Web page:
Addiction is a dependency on a chemical, drug, or substance with the inability to stop even though it may be causing harm to the individual or others. People that become addicted are not of a certain age, race or social class. One may become addicted to the first use and others, it may take several uses, each person is different. Addiction does not always start with illicit drugs, over the last decade, we have seen a growing number of addictions to prescription drugs.
Due to the abuse of prescription drugs, it has become a common problem in society today which destroys lives and families. Increases in prescription drug misuse over the last 15 years are reflected in increased emergency room visits, overdose deaths associated with prescription drugs, and treatment admissions for prescription drug use disorders, the most severe form of which is an addiction (Drugabuse.gov, 2019). We can help reduce the growing number of addictions to prescription drugs by raising awareness with educating everyone, by medically establishing strategies to treat chronic pain, and making treatment options for addiction known.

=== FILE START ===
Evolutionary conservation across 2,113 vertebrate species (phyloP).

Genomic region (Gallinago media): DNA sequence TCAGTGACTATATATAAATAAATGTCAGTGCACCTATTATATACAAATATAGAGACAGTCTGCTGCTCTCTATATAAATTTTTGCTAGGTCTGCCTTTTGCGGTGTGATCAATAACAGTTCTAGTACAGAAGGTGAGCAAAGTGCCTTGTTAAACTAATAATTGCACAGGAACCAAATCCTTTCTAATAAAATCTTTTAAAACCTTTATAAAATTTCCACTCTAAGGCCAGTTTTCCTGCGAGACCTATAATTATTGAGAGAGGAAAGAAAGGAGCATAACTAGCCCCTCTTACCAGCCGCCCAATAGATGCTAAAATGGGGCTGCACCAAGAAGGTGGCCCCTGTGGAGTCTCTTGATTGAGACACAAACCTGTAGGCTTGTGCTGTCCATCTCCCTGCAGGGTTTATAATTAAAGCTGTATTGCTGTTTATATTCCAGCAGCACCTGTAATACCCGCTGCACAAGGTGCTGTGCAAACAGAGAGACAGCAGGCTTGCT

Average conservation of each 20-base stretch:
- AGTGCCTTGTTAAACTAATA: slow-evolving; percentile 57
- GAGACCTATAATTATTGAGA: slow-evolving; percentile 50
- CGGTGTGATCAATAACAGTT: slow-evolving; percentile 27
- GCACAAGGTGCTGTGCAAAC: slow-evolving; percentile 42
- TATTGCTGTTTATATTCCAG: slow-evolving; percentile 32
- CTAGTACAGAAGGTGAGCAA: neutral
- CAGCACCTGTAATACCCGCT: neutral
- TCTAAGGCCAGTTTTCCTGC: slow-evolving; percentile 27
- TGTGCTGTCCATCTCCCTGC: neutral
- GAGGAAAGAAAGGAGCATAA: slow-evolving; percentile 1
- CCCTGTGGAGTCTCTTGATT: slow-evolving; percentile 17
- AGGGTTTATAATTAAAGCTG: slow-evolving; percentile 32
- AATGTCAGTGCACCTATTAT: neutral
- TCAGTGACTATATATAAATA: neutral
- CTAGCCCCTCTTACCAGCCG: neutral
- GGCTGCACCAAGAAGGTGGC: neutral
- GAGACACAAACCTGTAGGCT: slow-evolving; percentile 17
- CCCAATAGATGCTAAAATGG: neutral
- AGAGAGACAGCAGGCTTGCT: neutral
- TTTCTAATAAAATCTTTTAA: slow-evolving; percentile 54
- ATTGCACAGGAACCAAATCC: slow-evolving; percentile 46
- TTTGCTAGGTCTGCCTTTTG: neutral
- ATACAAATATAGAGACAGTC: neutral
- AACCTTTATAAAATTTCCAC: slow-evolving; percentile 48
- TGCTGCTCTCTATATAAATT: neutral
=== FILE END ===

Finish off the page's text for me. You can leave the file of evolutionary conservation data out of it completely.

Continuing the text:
Millions of Americans are taking prescription drugs for one reason or another. If asked, many are taking them for the right reason, however, the problem comes from a misuse of certain drugs such as opioids, stimulants, and sedatives. Physicians in the medical field must be aware of ways to treat the medical issue before writing a prescription, to reduce addiction. For example, a friend had knee surgery and the prescription drug that was contributed to alleviate the pain became an addiction. An addiction that led him to several years of denial and humiliation. Until one day, he determined to get clean, because his wife had miscarried their first kid. He felt the miscarriage was because of his addiction that his wife did not know about. He admitted an addiction to prescription drugs, asked for help, and agreed to see a physician, that helped him detox with non- addictive medication and therapy. Today he is the father to a set of healthy twin boys, age two. Some may think because the physician prescribed the drug it is safe not realizing it can become addictive. Addiction is not the only concern, because most of these medications have side effects on the overall health. It is important that physicians make sure a patient is educated about the dependency that a prescribed prescription may have. Likewise, the physician must make certain the patient knows how to properly take the medication to reduce the danger of addiction. Raising awareness is critical by educating not only the patient but everyone. Roughly 21 to 29 percent of patients prescribed opioids for chronic pain misuse them (National Institute on Drug Abuse 2019). Drug addiction can affect the addict so they have trouble functioning in a normal environment by neglecting or abusing family. With proper education family and loved ones may be able to recognize the abuse and get the abuser help. An option for chronic pain should be pain management therapy where a patient is taught how to help control the pain. If medication is necessary a non-opioid drug should be tried first, such as acetaminophen and nonsteroidal anti-inflammatory drugs. After this is tried and not successful the lowest dose of opioids could be tried as a last resort. Medical strategies must be taken to treat chronic pain, which opioids should not be the first line of treatment. Medical treatment for illnesses that may need stimulants or sedatives should be made to seek psychological therapy as the first line of treatment. To minimize these risks, a physician (or other prescribing health provider) should screen patients for prior or current substance abuse problems and assess their family history of substance abuse or addiction before prescribing a psychoactive medication and monitor patients who are prescribed such drugs (Drugabuse.gov. 2019).Follow-up by the physician should be established concerning the use and effects the prescribed drug may develop in the patient. For the most part, signs are obvious as the addiction grows because the need for more in a shorter amount of time may be noticed. As the addict has become addicted to prescription drugs, they need to be made aware that medical treatment options do exist. Nonaddictive medications exist to help stop the symptoms, so the addict can regain control. In the United States, more than 14,500 specialized drug treatment facilities provide counseling, behavioral therapy, medication, case management, and other types of services to persons with substance use disorders (Drugabuse.gov, 2019). Countless people put off getting help because they believe that life without the drug would be impossible. They may also have the mentality of I can quit when I want to. We experience the same thought process with people who smoke or drink too. They refuse that they still have a problem or make it look like they are strong-willed enough to give up on their own. Whereas they are at greater risk of relapse there are effective detox and maintenance clinics available. Physicians need to actually understand the addiction problem and ways to intervene with their patients. We have to be proactive in educating the patient about the danger of a prescription drug before it is made readily available. Normally, no one decides to get addicted to prescription drugs, which may start with a prescription to treat chronic pain or mental illness. It is important that pain management therapy or non-opioid prescriptions are the first choice. If addiction has already occurred, the patient needs to be aware that medical treatment options are available and successful. On average, 130 Americans die every day from an opioid overdose (“Opioid Overdose” 2018). As drug overdoses are on the rise, we must seek out ways to stop the addiction before it starts. Physicians have a crucial role in educating, preventing prescription drug use and addiction. Prevention is an important way to decrease the intensifying prescription drug addiction epidemic. The written prescription initiates with you, decide to try these prevention alternatives first.